- Three novels in English translation by Nana Ekvtimishvili (Georgia), Szczepan Twardoch (Poland) and Matei Vişniec (Romania) shortlisted for €20,000 prize
- Winner announced on 1 June 2021
Three novels have been announced as the finalists of the fourth EBRD Literature Prize, a €20,000 award launched in 2017 by the London-based European Bank for Reconstruction and Development (EBRD), in collaboration with the British Council.
The EBRD Literature Prize celebrates the very best in translated literature from the almost 40 countries where the Bank invests, from Central and eastern Europe to Central Asia, the Western Balkans and the southern and eastern Mediterranean.
The €20,000 Prize is awarded to the best work of literary fiction originally written in a language from one of these countries, which has been translated into English and published by a UK or a Europe-based publisher.
The three finalists for this year’s Prize, in alphabetical order, by author, are:
- The Pear Field by Nana Ekvtimishvili, translated by Elizabeth Heighway (Peirene Press). Language: Georgian. Country: Georgia.
- The King of Warsaw by Szczepan Twardoch, translated by Sean Gasper Bye (Amazon Crossing). Language: Polish. Country: Poland.
- Mr K Released by Matei Vişniec, translated by Jozefina Komporaly (Seagull Books). Language: Romanian. Country: Romania.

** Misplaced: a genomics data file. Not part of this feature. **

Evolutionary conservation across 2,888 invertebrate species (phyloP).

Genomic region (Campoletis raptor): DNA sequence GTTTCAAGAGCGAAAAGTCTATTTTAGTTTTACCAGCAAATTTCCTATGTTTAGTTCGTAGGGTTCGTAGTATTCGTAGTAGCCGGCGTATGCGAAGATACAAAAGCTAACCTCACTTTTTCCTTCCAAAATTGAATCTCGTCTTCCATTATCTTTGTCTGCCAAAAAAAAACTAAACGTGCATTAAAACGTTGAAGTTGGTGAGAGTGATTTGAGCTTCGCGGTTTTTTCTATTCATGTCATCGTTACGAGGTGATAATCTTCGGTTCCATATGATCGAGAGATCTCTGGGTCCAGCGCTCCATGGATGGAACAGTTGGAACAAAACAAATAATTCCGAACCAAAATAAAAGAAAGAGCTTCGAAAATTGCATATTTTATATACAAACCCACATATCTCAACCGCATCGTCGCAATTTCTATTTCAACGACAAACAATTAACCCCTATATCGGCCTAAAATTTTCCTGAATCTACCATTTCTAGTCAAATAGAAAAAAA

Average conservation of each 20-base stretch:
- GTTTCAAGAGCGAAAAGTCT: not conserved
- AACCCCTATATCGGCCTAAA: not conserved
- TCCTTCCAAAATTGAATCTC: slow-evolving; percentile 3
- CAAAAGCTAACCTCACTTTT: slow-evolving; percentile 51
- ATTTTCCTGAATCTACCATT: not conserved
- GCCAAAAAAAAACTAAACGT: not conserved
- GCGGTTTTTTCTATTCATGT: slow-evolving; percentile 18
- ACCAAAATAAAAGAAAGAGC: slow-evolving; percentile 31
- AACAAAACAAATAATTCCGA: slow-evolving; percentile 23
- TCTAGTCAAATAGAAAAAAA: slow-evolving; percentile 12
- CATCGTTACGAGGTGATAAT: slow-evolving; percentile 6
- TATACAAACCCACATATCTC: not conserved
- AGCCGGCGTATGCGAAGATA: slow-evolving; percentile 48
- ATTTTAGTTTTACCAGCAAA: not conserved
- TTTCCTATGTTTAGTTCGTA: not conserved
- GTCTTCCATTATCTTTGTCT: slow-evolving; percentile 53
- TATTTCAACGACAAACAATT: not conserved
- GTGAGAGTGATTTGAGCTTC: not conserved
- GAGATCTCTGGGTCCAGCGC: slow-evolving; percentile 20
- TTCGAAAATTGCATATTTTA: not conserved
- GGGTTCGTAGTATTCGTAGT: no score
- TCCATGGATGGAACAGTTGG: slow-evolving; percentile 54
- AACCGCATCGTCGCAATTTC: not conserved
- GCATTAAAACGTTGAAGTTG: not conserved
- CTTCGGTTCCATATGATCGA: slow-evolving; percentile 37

The EBRD Literature Prize is one of the few international literature prizes which recognises both author and translator in equal measure: the winning title will receive the top prize of €20,000, which will be split evenly between the author and the translator, and the two runner-up titles will receive €8,000, similarly divided.
The winner of the EBRD Literature Prize 2021 will be announced on 1 June.
Toby Lichtig, Chair of Judges, said, “I and my fellow judges are delighted with this list of finalists, which attests to the boundless ingenuity of the human literary imagination. A kafkaesque fable about Romania’s transition from Communism to democracy; a hard-hitting evocation of 1930s Warsaw, complete with Jewish gangsters, street slang and hopes for a better future; a beautiful, brutal and life-affirming tale about the bonds of child friendship, and scars of adult neglect, in a Tbilisi “school for the intellectually disabled” – each of these novels is, in its own way, compelling, shocking, enchanting, memorable, brilliantly rendered and entirely original.”